As I reflected on this, I saw that I have too often clung to a secret attitude that I would not admit aloud. I felt really glad that I didn’t need to follow the Old Testament rules; indeed my attitude was “Good —-I know I am in, I am saved and going to heaven. I have a lot of latitude. I’m free to do whatever I want as long as it is not too outrageous.”

But I missed something, big time. Because listen to Jesus — he says 
If you love me, keep my commands.” (John 14:15)

The more I seek to be driven by love, the more my old attitude of liking to see how far I can push things without sinning gets shoved aside. Now, much better, there’s a push towards loving service.

So what does it look like to seek after a life with a lot of joyful love for the Lord and for people? I don’t think it is the total quantity of one’s good deeds. Some folks simply have a more generous temperament and find it easier to pour themselves out, while others tend towards having a more Scroogelike temperament. I am closer to being an innate Scrooge.

But I can tell you for sure that I am not as much like Scrooge as I would be if I did not have Jesus!

Doing what Jesus says leads to genuine New Testament blessing. This applies especially during our time of pandemic, because now we have a time of material scarcity, not material abundance. A key difference walking with Jesus is being able to experience walking in blessing even when our circumstances are not abundant and fruitful.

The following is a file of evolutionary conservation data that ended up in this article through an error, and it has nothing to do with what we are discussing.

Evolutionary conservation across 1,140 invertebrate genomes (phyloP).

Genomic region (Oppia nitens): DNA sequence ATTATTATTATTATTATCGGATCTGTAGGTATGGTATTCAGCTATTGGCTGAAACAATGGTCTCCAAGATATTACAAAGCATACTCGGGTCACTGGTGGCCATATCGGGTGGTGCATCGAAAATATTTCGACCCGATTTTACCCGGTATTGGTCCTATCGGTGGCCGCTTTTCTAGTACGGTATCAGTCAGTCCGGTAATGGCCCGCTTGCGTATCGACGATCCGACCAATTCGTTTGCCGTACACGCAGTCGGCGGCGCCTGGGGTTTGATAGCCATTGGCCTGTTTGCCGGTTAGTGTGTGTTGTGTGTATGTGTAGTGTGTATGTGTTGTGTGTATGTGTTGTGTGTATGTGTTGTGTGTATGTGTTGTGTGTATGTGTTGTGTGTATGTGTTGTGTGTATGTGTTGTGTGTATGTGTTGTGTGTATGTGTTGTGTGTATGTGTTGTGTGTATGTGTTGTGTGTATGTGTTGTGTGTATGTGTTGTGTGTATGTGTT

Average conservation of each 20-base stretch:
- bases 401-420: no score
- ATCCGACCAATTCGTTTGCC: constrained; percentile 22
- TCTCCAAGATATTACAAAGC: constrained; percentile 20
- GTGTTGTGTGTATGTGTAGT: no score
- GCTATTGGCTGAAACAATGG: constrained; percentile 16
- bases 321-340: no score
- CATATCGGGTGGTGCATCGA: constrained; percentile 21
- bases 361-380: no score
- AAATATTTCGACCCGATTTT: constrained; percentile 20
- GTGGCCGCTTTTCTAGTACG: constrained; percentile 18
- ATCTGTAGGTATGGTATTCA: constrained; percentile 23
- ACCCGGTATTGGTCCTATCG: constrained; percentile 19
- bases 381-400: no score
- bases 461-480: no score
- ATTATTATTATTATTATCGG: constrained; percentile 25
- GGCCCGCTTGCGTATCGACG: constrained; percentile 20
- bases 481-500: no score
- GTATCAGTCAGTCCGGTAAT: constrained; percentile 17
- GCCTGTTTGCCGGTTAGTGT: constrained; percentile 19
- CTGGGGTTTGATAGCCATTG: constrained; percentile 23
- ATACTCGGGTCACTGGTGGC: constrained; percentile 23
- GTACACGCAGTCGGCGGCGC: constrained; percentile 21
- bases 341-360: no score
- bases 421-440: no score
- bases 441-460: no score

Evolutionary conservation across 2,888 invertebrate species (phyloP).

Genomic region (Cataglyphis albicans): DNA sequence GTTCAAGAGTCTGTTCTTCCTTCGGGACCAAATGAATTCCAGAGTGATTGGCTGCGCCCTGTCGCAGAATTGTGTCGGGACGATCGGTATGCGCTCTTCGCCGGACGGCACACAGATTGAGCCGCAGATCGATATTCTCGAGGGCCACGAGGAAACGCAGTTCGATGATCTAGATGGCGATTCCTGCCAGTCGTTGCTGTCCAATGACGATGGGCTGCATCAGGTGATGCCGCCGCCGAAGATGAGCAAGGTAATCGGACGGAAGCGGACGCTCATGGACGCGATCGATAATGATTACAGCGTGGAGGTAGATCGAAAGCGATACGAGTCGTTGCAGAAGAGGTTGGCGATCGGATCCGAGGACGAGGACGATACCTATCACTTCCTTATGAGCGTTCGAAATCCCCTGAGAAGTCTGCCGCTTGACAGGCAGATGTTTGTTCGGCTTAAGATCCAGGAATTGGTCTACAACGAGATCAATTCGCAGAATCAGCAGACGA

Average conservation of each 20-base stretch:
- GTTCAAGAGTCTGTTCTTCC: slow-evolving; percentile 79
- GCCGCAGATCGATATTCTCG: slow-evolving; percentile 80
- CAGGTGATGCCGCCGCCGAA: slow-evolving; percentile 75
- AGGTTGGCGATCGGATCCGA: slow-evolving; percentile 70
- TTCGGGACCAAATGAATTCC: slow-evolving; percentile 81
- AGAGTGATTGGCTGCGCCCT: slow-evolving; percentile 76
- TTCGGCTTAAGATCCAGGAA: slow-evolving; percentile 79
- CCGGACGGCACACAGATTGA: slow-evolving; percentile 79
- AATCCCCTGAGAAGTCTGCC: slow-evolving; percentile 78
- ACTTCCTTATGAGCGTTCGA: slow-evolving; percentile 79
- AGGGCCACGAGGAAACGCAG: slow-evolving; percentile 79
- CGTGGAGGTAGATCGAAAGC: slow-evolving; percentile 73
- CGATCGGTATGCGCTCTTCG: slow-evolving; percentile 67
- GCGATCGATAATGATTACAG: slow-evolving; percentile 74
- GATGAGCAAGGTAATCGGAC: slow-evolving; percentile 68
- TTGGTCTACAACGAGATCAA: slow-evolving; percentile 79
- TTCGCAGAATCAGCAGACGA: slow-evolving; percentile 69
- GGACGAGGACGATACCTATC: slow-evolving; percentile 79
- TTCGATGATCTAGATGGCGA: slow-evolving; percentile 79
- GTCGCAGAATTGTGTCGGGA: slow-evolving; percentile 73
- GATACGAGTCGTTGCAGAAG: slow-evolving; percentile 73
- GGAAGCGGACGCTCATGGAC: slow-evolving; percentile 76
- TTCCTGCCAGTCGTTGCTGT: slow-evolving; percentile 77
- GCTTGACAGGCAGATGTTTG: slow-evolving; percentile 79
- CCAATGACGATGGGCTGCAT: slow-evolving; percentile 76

You may be familiar with the late great radio preacher Robert A. Cook. At the end of each broadcast he would say: “Walk with the King today, and be a blessing!”  Let’s all join in!

Feeling Worthless? God helps.

On an October Sunday this past Fall, a strong negative feeling of discouragement started to overwhelm me. I felt that whatever kind of ministry I did for the Lord was worth nothing and I was a useless Christian. For a while these feelings were like a whirlpool from which there was no escape.

Too often, when I have such annoying or uncomfortable feelings, I want to quickly escape from them; trying to push them aside or shut them down as quickly as possible to escape any pain. But when I do that, I don’t thoroughly understand what’s going on in my heart and I miss the opportunity to really grow.